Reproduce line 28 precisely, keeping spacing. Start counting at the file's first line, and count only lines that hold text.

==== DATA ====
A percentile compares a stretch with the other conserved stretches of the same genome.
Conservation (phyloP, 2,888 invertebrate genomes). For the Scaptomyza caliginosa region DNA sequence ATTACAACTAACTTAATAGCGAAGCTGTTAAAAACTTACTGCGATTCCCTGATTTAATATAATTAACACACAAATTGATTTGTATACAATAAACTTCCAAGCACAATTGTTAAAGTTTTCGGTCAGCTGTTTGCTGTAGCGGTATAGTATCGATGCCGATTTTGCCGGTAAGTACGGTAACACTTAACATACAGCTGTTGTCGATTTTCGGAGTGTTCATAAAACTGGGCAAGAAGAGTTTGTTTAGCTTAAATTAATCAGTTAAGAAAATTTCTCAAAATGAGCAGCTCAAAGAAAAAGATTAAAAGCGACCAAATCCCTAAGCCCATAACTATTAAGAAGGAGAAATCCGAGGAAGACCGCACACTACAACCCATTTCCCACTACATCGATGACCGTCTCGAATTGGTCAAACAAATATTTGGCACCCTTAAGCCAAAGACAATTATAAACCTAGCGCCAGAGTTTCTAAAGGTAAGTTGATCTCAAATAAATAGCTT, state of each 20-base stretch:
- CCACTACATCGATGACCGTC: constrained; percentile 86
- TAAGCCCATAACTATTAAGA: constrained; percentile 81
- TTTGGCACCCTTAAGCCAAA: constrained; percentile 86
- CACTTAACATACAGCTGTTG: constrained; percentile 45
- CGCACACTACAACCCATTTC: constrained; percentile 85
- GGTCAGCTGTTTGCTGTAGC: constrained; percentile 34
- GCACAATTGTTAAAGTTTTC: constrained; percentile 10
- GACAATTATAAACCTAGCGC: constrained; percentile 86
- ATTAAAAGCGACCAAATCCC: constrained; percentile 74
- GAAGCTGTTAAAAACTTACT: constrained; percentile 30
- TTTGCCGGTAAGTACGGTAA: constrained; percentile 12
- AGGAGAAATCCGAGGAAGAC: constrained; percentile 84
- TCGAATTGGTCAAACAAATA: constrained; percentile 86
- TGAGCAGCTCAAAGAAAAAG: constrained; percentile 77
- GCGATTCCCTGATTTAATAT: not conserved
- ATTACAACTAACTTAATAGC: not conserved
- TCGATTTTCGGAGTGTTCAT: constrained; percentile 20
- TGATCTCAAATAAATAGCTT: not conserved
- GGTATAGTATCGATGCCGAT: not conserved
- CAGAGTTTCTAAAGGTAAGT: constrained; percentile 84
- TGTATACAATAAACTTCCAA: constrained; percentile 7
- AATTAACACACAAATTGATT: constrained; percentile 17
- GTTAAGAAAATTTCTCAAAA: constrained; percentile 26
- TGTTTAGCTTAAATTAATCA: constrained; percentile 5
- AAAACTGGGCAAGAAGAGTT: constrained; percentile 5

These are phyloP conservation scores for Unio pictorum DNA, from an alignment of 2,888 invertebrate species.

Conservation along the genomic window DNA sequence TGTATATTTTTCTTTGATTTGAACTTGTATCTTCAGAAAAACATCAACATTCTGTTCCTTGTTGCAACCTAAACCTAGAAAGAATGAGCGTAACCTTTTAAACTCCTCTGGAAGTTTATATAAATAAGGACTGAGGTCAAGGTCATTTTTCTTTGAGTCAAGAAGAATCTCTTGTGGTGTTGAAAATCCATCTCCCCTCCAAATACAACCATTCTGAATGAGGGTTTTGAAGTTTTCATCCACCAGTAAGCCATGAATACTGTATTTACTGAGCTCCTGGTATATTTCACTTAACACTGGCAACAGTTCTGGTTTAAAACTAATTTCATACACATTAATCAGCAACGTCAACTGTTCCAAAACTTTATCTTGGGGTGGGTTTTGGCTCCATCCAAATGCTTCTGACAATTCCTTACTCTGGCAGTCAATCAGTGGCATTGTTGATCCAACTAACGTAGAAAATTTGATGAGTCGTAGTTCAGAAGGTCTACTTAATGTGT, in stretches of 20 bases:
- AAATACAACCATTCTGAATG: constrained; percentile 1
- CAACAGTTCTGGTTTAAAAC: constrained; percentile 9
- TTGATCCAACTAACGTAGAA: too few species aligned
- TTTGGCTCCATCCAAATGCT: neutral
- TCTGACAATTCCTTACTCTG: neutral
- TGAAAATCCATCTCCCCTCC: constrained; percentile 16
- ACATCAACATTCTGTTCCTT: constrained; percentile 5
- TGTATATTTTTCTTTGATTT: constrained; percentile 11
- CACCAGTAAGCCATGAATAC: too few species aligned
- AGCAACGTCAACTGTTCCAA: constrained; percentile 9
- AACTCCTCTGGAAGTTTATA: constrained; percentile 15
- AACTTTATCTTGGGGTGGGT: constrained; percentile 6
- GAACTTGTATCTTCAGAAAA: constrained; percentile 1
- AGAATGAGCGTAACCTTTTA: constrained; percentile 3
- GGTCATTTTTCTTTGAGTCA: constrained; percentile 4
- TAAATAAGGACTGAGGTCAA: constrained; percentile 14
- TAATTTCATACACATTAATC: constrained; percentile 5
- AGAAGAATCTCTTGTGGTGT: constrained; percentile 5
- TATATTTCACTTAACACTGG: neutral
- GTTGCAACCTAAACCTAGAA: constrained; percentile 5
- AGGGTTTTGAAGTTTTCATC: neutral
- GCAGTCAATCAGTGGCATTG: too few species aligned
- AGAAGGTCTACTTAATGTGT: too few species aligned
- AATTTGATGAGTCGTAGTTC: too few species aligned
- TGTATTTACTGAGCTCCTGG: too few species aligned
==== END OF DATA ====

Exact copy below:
These are phyloP conservation scores for Unio pictorum DNA, from an alignment of 2,888 invertebrate species.